Many of you know that I’ve written two novels, both historical fiction. One is about the decline and fall of the Inca Empire, told from their own perspective, and the second is about the Zulu Kingdom in the latter half of the 19th Century. For almost two years I have had a literary agent representing me, but in the end it didn’t amount to much: I have a number of lovely personalized rejection letters for my Inca book, but no book deal.
I rewrote my earlier Zulu book, pretty much line by line, but when I recently gave my agent the manuscript to try and sell in addition to the Inca novel, he admitted he just couldn’t get my work published: His clientele is predominately non-fiction –as is most of the publishing industry– and while he was trying to expand his still young practice into fiction through my work, in the end the combination of the poor economic climate in the publishing industry and his own lack of contacts hampered our ability to get my manuscripts into print.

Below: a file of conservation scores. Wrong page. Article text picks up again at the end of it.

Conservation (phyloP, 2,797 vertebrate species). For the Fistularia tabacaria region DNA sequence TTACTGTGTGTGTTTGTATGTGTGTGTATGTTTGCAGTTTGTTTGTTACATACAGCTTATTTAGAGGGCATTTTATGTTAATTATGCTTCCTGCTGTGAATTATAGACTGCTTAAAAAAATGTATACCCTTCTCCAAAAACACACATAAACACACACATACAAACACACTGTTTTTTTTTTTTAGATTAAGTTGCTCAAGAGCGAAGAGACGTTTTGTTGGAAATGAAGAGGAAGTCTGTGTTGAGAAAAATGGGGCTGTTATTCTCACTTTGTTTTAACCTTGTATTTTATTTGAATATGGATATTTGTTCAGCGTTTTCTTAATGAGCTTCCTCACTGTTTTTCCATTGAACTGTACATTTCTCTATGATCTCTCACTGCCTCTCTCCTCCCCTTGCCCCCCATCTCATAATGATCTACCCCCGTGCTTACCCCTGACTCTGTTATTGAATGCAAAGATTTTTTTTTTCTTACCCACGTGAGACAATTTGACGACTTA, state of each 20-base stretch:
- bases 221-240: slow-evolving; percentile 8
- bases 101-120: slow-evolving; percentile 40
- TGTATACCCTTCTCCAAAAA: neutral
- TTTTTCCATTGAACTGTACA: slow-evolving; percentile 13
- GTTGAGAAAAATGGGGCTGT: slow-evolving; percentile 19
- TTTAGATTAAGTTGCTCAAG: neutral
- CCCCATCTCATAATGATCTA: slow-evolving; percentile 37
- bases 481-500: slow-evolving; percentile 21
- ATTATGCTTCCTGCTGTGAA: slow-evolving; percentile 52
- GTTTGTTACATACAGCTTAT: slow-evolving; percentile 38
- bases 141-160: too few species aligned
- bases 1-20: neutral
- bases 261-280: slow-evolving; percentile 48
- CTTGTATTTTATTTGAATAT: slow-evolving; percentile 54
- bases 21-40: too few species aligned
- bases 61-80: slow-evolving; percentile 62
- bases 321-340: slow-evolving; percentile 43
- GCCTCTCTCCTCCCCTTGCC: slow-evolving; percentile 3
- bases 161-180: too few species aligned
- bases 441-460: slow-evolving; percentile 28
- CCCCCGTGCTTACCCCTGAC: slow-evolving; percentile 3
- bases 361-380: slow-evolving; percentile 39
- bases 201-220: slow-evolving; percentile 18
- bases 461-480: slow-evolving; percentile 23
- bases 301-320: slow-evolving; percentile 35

I am not discouraged. Honestly, this is probably the kick in the pants I need to get my work into the right hands to move it forward. It’s true, I would have preferred to give my former agent more time to see what he could do with two very long and difficult to publish first novels instead of one, but I can see where he had run out of steam. He wasn’t ever going to make any commission from my work, so he let me go. That’s fine.
If I am to move on to greener pastures, this time I’m going to make sure my new agent deals predominately with fiction and has a special passion for historical works. I’m happy to say as of my writing this blog post that my Inca book is already under consideration by an agency representing my favourite living novelist. I’ll be sure to update you all as to how that progresses.
So how does one find an agent? Why do you even need an agent? I’m asked that a lot, and as I’m going through the process again right now, I thought I might as well blog about it.
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